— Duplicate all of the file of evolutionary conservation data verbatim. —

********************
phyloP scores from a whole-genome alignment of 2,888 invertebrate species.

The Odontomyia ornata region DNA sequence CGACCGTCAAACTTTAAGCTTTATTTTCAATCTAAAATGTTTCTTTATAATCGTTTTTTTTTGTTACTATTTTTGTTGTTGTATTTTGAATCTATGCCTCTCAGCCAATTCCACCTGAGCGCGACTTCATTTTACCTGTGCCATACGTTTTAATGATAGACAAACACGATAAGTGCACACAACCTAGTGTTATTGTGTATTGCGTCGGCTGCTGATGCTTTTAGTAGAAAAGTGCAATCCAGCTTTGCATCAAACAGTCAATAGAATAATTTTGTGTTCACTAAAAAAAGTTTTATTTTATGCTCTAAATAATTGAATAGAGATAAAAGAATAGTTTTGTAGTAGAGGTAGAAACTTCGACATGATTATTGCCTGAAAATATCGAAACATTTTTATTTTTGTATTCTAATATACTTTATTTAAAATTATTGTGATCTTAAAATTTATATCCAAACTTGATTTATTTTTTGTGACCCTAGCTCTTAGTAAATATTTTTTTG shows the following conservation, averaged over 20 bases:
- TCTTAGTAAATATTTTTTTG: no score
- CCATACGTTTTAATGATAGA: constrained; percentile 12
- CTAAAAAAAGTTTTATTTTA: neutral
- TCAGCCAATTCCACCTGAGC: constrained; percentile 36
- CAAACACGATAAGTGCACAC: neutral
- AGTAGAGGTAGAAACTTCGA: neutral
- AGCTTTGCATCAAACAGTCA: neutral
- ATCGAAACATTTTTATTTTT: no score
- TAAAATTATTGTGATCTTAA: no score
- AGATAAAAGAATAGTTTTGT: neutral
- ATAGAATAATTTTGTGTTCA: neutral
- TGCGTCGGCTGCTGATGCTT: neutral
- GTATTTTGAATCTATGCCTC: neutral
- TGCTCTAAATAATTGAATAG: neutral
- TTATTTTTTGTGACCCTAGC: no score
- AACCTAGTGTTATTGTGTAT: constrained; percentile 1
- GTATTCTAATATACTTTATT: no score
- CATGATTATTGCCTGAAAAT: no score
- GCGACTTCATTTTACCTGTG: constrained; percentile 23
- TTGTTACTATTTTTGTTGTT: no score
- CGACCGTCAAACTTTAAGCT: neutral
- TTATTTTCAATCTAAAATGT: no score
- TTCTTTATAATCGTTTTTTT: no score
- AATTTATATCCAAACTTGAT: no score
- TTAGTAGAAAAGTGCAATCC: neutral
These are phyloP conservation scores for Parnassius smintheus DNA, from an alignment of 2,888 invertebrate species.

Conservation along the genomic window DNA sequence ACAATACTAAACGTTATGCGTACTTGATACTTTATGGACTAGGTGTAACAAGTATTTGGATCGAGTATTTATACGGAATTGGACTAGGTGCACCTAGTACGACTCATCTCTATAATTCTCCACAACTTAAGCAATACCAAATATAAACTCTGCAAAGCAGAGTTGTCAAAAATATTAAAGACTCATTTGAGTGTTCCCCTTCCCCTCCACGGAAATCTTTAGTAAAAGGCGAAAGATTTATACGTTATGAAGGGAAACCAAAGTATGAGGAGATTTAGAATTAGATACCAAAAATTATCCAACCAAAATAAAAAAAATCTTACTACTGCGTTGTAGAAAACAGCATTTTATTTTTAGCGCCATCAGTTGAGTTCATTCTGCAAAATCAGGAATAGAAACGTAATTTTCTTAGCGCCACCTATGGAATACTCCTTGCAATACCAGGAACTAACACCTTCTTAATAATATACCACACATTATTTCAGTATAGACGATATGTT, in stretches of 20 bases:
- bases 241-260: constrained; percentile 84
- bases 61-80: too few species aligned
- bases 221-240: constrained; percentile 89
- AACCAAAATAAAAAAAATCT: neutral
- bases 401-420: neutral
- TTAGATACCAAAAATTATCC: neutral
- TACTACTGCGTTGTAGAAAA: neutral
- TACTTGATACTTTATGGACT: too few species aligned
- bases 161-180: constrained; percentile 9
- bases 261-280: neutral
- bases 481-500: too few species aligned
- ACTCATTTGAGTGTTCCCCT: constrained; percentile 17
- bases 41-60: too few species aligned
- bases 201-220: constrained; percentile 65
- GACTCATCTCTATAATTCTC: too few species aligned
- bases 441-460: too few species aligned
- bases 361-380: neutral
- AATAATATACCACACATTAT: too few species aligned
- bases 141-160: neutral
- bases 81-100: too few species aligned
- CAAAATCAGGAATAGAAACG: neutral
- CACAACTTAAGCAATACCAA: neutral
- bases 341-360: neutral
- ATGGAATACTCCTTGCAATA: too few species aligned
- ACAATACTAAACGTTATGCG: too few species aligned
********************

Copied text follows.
phyloP scores from a whole-genome alignment of 2,888 invertebrate species.

The Odontomyia ornata region DNA sequence CGACCGTCAAACTTTAAGCTTTATTTTCAATCTAAAATGTTTCTTTATAATCGTTTTTTTTTGTTACTATTTTTGTTGTTGTATTTTGAATCTATGCCTCTCAGCCAATTCCACCTGAGCGCGACTTCATTTTACCTGTGCCATACGTTTTAATGATAGACAAACACGATAAGTGCACACAACCTAGTGTTATTGTGTATTGCGTCGGCTGCTGATGCTTTTAGTAGAAAAGTGCAATCCAGCTTTGCATCAAACAGTCAATAGAATAATTTTGTGTTCACTAAAAAAAGTTTTATTTTATGCTCTAAATAATTGAATAGAGATAAAAGAATAGTTTTGTAGTAGAGGTAGAAACTTCGACATGATTATTGCCTGAAAATATCGAAACATTTTTATTTTTGTATTCTAATATACTTTATTTAAAATTATTGTGATCTTAAAATTTATATCCAAACTTGATTTATTTTTTGTGACCCTAGCTCTTAGTAAATATTTTTTTG shows the following conservation, averaged over 20 bases:
- TCTTAGTAAATATTTTTTTG: no score
- CCATACGTTTTAATGATAGA: constrained; percentile 12
- CTAAAAAAAGTTTTATTTTA: neutral
- TCAGCCAATTCCACCTGAGC: constrained; percentile 36
- CAAACACGATAAGTGCACAC: neutral
- AGTAGAGGTAGAAACTTCGA: neutral
- AGCTTTGCATCAAACAGTCA: neutral
- ATCGAAACATTTTTATTTTT: no score
- TAAAATTATTGTGATCTTAA: no score
- AGATAAAAGAATAGTTTTGT: neutral
- ATAGAATAATTTTGTGTTCA: neutral
- TGCGTCGGCTGCTGATGCTT: neutral
- GTATTTTGAATCTATGCCTC: neutral
- TGCTCTAAATAATTGAATAG: neutral
- TTATTTTTTGTGACCCTAGC: no score
- AACCTAGTGTTATTGTGTAT: constrained; percentile 1
- GTATTCTAATATACTTTATT: no score
- CATGATTATTGCCTGAAAAT: no score
- GCGACTTCATTTTACCTGTG: constrained; percentile 23
- TTGTTACTATTTTTGTTGTT: no score
- CGACCGTCAAACTTTAAGCT: neutral
- TTATTTTCAATCTAAAATGT: no score
- TTCTTTATAATCGTTTTTTT: no score
- AATTTATATCCAAACTTGAT: no score
- TTAGTAGAAAAGTGCAATCC: neutral
These are phyloP conservation scores for Parnassius smintheus DNA, from an alignment of 2,888 invertebrate species.

Conservation along the genomic window DNA sequence ACAATACTAAACGTTATGCGTACTTGATACTTTATGGACTAGGTGTAACAAGTATTTGGATCGAGTATTTATACGGAATTGGACTAGGTGCACCTAGTACGACTCATCTCTATAATTCTCCACAACTTAAGCAATACCAAATATAAACTCTGCAAAGCAGAGTTGTCAAAAATATTAAAGACTCATTTGAGTGTTCCCCTTCCCCTCCACGGAAATCTTTAGTAAAAGGCGAAAGATTTATACGTTATGAAGGGAAACCAAAGTATGAGGAGATTTAGAATTAGATACCAAAAATTATCCAACCAAAATAAAAAAAATCTTACTACTGCGTTGTAGAAAACAGCATTTTATTTTTAGCGCCATCAGTTGAGTTCATTCTGCAAAATCAGGAATAGAAACGTAATTTTCTTAGCGCCACCTATGGAATACTCCTTGCAATACCAGGAACTAACACCTTCTTAATAATATACCACACATTATTTCAGTATAGACGATATGTT, in stretches of 20 bases:
- bases 241-260: constrained; percentile 84
- bases 61-80: too few species aligned
- bases 221-240: constrained; percentile 89
- AACCAAAATAAAAAAAATCT: neutral
- bases 401-420: neutral
- TTAGATACCAAAAATTATCC: neutral
- TACTACTGCGTTGTAGAAAA: neutral
- TACTTGATACTTTATGGACT: too few species aligned
- bases 161-180: constrained; percentile 9
- bases 261-280: neutral
- bases 481-500: too few species aligned
- ACTCATTTGAGTGTTCCCCT: constrained; percentile 17
- bases 41-60: too few species aligned
- bases 201-220: constrained; percentile 65
- GACTCATCTCTATAATTCTC: too few species aligned
- bases 441-460: too few species aligned
- bases 361-380: neutral
- AATAATATACCACACATTAT: too few species aligned
- bases 141-160: neutral
- bases 81-100: too few species aligned
- CAAAATCAGGAATAGAAACG: neutral
- CACAACTTAAGCAATACCAA: neutral
- bases 341-360: neutral
- ATGGAATACTCCTTGCAATA: too few species aligned
- ACAATACTAAACGTTATGCG: too few species aligned